If a piston is leaking or needs to be thoroughly cleaned, it is simple to completely disassemble the pistons interior. A piston is composed of an interior piston and rod, an exterior tube, various seals, two endcaps, and fittings, as shown below.
The first step is to remove the upper rod endcap. Hold the body of the piston with a pipe wrench or curved channel locks and use a wrench to loosen the rod endcap. Wrapping the piston with tape or a wipe can help protect the body from being scratched by the wrench used to hold it. Avoid clamping down on the body of a piston with a vice, as this could potentially compromise the maximum allowable working pressure of the piston.
After the upper rod endcap is removed along with the piston and rod assembly, the interior of the tube can be cleaned.
The lower blind endcap does not necessarily need to be removed, but to remove it, gently place the piston in a pipe wrench and loosen the endcap with a wrench.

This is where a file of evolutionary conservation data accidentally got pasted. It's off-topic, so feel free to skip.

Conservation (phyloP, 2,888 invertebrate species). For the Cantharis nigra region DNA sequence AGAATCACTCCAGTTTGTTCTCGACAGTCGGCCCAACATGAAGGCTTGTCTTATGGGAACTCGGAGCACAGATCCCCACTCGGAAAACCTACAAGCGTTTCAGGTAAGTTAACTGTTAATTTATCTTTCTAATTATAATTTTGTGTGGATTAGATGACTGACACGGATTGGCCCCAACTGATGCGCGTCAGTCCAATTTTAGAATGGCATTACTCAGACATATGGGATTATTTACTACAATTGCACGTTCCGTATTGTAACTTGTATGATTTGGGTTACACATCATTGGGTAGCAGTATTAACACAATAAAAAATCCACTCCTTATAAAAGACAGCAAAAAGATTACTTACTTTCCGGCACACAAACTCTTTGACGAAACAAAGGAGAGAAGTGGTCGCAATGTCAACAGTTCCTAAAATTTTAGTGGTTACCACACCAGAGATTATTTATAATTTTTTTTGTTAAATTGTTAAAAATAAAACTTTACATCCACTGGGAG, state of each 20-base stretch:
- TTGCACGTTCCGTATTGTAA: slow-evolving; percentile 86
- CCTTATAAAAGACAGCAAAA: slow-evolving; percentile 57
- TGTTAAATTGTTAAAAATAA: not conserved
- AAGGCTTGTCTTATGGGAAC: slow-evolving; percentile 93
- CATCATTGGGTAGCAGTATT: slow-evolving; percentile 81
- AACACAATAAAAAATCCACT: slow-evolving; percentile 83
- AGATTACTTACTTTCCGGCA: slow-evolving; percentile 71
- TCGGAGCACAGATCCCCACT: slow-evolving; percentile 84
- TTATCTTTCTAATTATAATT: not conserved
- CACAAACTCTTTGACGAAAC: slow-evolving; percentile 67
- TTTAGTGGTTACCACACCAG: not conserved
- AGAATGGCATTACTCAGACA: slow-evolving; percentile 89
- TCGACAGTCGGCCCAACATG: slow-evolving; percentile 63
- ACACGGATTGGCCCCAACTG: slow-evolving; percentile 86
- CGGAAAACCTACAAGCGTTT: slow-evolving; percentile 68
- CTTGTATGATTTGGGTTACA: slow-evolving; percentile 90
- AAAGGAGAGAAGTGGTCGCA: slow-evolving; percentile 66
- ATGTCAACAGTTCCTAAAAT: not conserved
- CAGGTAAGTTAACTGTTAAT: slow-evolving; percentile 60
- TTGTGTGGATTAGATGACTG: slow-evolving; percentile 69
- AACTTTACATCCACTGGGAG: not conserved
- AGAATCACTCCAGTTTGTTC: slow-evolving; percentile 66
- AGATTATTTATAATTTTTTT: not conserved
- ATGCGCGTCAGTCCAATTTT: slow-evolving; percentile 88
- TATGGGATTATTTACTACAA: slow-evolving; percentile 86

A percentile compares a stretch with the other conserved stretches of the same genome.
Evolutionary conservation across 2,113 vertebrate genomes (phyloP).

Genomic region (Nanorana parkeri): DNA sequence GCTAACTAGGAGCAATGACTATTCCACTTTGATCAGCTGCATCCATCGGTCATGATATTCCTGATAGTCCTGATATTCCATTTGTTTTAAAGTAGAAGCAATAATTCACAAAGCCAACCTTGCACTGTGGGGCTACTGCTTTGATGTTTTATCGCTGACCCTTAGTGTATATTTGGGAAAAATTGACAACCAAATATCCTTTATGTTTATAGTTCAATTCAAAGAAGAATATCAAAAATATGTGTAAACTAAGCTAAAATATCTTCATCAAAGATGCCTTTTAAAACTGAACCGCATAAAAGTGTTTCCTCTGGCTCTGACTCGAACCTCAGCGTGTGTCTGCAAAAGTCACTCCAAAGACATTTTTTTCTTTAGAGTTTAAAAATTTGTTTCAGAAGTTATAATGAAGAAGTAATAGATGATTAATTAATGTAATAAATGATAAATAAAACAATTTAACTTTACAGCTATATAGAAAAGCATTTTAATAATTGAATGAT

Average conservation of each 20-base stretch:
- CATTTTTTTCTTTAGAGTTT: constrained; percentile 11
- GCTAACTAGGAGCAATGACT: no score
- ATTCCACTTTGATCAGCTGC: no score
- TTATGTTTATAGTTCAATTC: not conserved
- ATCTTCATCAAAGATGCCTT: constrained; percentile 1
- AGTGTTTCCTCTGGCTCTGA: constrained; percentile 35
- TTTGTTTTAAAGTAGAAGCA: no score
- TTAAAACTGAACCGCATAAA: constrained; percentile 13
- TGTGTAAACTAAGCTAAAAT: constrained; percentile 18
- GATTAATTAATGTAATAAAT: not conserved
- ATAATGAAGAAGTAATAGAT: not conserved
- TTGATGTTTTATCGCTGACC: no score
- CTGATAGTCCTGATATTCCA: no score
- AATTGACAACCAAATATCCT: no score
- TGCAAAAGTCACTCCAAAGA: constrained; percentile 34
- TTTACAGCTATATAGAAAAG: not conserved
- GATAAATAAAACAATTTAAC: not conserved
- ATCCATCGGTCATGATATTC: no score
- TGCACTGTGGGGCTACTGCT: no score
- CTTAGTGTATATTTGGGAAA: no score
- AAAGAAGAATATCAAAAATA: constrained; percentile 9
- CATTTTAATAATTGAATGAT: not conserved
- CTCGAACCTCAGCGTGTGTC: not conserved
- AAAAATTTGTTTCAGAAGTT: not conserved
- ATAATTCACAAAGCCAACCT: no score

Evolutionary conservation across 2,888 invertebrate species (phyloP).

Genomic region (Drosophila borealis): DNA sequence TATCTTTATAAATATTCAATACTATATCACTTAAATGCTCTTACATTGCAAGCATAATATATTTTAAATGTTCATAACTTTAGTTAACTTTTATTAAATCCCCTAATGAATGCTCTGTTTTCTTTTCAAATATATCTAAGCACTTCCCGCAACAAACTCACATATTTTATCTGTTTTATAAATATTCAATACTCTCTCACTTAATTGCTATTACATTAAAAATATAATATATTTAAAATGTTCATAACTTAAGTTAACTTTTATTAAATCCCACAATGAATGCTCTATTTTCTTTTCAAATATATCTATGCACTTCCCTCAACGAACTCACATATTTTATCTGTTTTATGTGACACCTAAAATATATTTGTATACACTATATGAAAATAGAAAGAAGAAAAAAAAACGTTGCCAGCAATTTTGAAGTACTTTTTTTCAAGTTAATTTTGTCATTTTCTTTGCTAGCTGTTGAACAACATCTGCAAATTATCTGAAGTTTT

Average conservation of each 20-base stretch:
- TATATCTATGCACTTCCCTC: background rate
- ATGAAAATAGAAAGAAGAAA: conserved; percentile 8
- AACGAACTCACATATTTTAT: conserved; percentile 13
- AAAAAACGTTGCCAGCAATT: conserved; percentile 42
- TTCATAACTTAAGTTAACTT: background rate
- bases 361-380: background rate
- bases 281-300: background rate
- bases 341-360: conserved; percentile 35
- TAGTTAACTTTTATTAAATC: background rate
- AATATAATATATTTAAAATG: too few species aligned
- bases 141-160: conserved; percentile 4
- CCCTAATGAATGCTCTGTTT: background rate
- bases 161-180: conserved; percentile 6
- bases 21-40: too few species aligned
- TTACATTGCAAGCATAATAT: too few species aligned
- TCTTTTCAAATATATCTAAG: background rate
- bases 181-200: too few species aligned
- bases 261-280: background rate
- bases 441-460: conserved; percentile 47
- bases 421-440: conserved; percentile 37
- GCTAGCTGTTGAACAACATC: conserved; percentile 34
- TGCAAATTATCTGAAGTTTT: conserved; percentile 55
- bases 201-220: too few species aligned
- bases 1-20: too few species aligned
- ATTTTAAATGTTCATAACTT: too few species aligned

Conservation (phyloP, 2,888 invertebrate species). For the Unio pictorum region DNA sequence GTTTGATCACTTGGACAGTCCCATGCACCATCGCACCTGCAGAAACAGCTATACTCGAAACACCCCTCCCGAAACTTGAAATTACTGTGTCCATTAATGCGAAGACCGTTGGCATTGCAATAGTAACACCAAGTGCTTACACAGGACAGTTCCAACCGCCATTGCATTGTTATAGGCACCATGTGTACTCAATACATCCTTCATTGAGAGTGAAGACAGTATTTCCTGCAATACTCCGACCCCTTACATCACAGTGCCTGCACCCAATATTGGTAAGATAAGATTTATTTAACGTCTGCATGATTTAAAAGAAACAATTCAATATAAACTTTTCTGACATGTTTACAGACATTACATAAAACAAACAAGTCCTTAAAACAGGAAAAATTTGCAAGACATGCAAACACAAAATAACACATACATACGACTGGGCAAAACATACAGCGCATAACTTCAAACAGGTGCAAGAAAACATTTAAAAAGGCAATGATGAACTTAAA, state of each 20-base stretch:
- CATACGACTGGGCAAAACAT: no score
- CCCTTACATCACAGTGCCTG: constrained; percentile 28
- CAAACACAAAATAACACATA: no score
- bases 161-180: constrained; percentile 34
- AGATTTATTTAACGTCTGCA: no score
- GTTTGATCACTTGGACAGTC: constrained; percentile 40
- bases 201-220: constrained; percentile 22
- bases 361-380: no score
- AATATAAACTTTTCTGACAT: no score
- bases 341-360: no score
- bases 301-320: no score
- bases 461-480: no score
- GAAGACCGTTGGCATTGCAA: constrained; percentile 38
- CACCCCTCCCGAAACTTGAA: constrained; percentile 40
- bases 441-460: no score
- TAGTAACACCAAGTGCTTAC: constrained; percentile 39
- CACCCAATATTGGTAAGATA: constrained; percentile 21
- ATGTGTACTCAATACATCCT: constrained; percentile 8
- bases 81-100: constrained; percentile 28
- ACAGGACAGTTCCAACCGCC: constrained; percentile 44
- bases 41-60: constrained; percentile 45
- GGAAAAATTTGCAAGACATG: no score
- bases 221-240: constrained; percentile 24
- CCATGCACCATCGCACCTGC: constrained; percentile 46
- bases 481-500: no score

Make sure to carefully clean around all seals/o-rings/washers/retaining rings. Replace any pieces that appear damaged. The metal retainer rings can be easy to miss, especially when they are covered in grease. Make sure to replace these along with the seals.
To completely rebuild the piston, it is helpful to match the shape of the seals removed to the new replacement seals. Pictured below is a disassembled piston with all the seals removed and the new replacement seals near where they should be placed. BEFORE placing the new seals, coat the grooves in vacuum grease to help ensure a good seal is made. If the piston is going to be used to inject corrosive materials, a chemically-resistant grease can be used instead, such as DuPont Krytox® grease, to help protect the piston and the integrity of the seals. The rebuild kits also come with a packet of green lubrication called Magnalube-G. FAI tends not to utilize this in favor of more chemically resistant lubrications, but the Magnalube is an acceptable lubrication for many applications. The technical data sheet can be found at magnalube.com.
On the upper rod endcap, there is a thin Teflon shim washer that goes above the threads and a black O-ring tube seal that goes in the groove beneath the threads. On the lower blind endcap, there is only a black O-ring tube seal that goes in the groove above the threads.